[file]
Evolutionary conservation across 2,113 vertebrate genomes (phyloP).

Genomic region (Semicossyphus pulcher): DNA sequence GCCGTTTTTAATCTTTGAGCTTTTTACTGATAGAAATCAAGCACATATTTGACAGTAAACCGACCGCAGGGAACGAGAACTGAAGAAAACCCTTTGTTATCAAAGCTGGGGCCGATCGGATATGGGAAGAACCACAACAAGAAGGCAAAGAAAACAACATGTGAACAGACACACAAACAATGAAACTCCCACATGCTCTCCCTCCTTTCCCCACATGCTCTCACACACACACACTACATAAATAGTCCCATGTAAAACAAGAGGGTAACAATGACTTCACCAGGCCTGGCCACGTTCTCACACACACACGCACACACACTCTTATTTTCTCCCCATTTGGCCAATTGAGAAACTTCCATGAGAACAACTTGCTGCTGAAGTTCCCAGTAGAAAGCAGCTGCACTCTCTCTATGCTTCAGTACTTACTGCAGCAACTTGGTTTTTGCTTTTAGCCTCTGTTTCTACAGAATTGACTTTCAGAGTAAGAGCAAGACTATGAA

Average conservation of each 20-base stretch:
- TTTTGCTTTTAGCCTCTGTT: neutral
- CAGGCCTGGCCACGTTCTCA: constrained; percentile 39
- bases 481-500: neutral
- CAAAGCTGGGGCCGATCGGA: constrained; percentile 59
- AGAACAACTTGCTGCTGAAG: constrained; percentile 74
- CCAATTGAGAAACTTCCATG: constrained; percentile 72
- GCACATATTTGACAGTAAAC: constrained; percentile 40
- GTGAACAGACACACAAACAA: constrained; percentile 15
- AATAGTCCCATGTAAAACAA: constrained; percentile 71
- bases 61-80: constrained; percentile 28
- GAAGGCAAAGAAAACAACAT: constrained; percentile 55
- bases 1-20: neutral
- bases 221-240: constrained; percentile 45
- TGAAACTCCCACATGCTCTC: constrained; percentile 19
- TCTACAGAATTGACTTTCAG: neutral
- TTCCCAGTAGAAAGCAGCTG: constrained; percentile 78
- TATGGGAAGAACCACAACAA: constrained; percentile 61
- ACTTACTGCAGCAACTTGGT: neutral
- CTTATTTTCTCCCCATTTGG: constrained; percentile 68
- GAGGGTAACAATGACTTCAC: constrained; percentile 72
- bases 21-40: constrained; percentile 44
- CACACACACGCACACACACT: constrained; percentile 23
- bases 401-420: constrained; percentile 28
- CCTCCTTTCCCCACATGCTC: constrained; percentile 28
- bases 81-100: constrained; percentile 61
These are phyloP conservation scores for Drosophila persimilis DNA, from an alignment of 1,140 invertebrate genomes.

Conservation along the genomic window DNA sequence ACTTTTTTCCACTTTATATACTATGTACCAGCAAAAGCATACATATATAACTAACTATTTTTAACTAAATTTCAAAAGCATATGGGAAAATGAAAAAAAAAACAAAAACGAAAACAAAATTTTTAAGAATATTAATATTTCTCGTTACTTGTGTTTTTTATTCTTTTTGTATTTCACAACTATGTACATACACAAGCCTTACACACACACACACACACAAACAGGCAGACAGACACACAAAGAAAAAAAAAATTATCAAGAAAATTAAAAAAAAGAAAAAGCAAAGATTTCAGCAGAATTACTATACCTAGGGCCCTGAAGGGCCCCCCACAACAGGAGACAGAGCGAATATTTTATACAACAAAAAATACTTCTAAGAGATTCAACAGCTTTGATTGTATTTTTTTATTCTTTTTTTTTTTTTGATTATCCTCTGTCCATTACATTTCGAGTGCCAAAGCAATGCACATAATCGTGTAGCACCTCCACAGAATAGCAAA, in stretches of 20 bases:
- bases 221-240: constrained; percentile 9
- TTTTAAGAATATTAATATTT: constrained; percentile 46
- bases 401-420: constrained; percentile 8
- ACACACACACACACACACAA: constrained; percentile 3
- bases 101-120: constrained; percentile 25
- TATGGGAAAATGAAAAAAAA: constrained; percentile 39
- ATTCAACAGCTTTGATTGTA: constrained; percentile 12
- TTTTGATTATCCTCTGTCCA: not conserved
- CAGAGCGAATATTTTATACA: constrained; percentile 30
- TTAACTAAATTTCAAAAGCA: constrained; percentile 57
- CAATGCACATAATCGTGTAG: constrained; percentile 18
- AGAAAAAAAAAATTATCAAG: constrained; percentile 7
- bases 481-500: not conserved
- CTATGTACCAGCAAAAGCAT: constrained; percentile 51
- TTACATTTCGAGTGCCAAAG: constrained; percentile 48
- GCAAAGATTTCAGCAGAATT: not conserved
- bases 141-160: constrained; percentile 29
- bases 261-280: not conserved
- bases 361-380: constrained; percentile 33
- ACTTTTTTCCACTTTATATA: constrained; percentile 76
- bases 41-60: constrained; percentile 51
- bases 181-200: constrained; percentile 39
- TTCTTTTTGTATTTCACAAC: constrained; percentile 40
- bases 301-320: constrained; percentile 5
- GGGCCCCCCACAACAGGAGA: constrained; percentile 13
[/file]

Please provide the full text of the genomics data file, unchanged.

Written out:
Evolutionary conservation across 2,113 vertebrate genomes (phyloP).

Genomic region (Semicossyphus pulcher): DNA sequence GCCGTTTTTAATCTTTGAGCTTTTTACTGATAGAAATCAAGCACATATTTGACAGTAAACCGACCGCAGGGAACGAGAACTGAAGAAAACCCTTTGTTATCAAAGCTGGGGCCGATCGGATATGGGAAGAACCACAACAAGAAGGCAAAGAAAACAACATGTGAACAGACACACAAACAATGAAACTCCCACATGCTCTCCCTCCTTTCCCCACATGCTCTCACACACACACACTACATAAATAGTCCCATGTAAAACAAGAGGGTAACAATGACTTCACCAGGCCTGGCCACGTTCTCACACACACACGCACACACACTCTTATTTTCTCCCCATTTGGCCAATTGAGAAACTTCCATGAGAACAACTTGCTGCTGAAGTTCCCAGTAGAAAGCAGCTGCACTCTCTCTATGCTTCAGTACTTACTGCAGCAACTTGGTTTTTGCTTTTAGCCTCTGTTTCTACAGAATTGACTTTCAGAGTAAGAGCAAGACTATGAA

Average conservation of each 20-base stretch:
- TTTTGCTTTTAGCCTCTGTT: neutral
- CAGGCCTGGCCACGTTCTCA: constrained; percentile 39
- bases 481-500: neutral
- CAAAGCTGGGGCCGATCGGA: constrained; percentile 59
- AGAACAACTTGCTGCTGAAG: constrained; percentile 74
- CCAATTGAGAAACTTCCATG: constrained; percentile 72
- GCACATATTTGACAGTAAAC: constrained; percentile 40
- GTGAACAGACACACAAACAA: constrained; percentile 15
- AATAGTCCCATGTAAAACAA: constrained; percentile 71
- bases 61-80: constrained; percentile 28
- GAAGGCAAAGAAAACAACAT: constrained; percentile 55
- bases 1-20: neutral
- bases 221-240: constrained; percentile 45
- TGAAACTCCCACATGCTCTC: constrained; percentile 19
- TCTACAGAATTGACTTTCAG: neutral
- TTCCCAGTAGAAAGCAGCTG: constrained; percentile 78
- TATGGGAAGAACCACAACAA: constrained; percentile 61
- ACTTACTGCAGCAACTTGGT: neutral
- CTTATTTTCTCCCCATTTGG: constrained; percentile 68
- GAGGGTAACAATGACTTCAC: constrained; percentile 72
- bases 21-40: constrained; percentile 44
- CACACACACGCACACACACT: constrained; percentile 23
- bases 401-420: constrained; percentile 28
- CCTCCTTTCCCCACATGCTC: constrained; percentile 28
- bases 81-100: constrained; percentile 61
These are phyloP conservation scores for Drosophila persimilis DNA, from an alignment of 1,140 invertebrate genomes.

Conservation along the genomic window DNA sequence ACTTTTTTCCACTTTATATACTATGTACCAGCAAAAGCATACATATATAACTAACTATTTTTAACTAAATTTCAAAAGCATATGGGAAAATGAAAAAAAAAACAAAAACGAAAACAAAATTTTTAAGAATATTAATATTTCTCGTTACTTGTGTTTTTTATTCTTTTTGTATTTCACAACTATGTACATACACAAGCCTTACACACACACACACACACAAACAGGCAGACAGACACACAAAGAAAAAAAAAATTATCAAGAAAATTAAAAAAAAGAAAAAGCAAAGATTTCAGCAGAATTACTATACCTAGGGCCCTGAAGGGCCCCCCACAACAGGAGACAGAGCGAATATTTTATACAACAAAAAATACTTCTAAGAGATTCAACAGCTTTGATTGTATTTTTTTATTCTTTTTTTTTTTTTGATTATCCTCTGTCCATTACATTTCGAGTGCCAAAGCAATGCACATAATCGTGTAGCACCTCCACAGAATAGCAAA, in stretches of 20 bases:
- bases 221-240: constrained; percentile 9
- TTTTAAGAATATTAATATTT: constrained; percentile 46
- bases 401-420: constrained; percentile 8
- ACACACACACACACACACAA: constrained; percentile 3
- bases 101-120: constrained; percentile 25
- TATGGGAAAATGAAAAAAAA: constrained; percentile 39
- ATTCAACAGCTTTGATTGTA: constrained; percentile 12
- TTTTGATTATCCTCTGTCCA: not conserved
- CAGAGCGAATATTTTATACA: constrained; percentile 30
- TTAACTAAATTTCAAAAGCA: constrained; percentile 57
- CAATGCACATAATCGTGTAG: constrained; percentile 18
- AGAAAAAAAAAATTATCAAG: constrained; percentile 7
- bases 481-500: not conserved
- CTATGTACCAGCAAAAGCAT: constrained; percentile 51
- TTACATTTCGAGTGCCAAAG: constrained; percentile 48
- GCAAAGATTTCAGCAGAATT: not conserved
- bases 141-160: constrained; percentile 29
- bases 261-280: not conserved
- bases 361-380: constrained; percentile 33
- ACTTTTTTCCACTTTATATA: constrained; percentile 76
- bases 41-60: constrained; percentile 51
- bases 181-200: constrained; percentile 39
- TTCTTTTTGTATTTCACAAC: constrained; percentile 40
- bases 301-320: constrained; percentile 5
- GGGCCCCCCACAACAGGAGA: constrained; percentile 13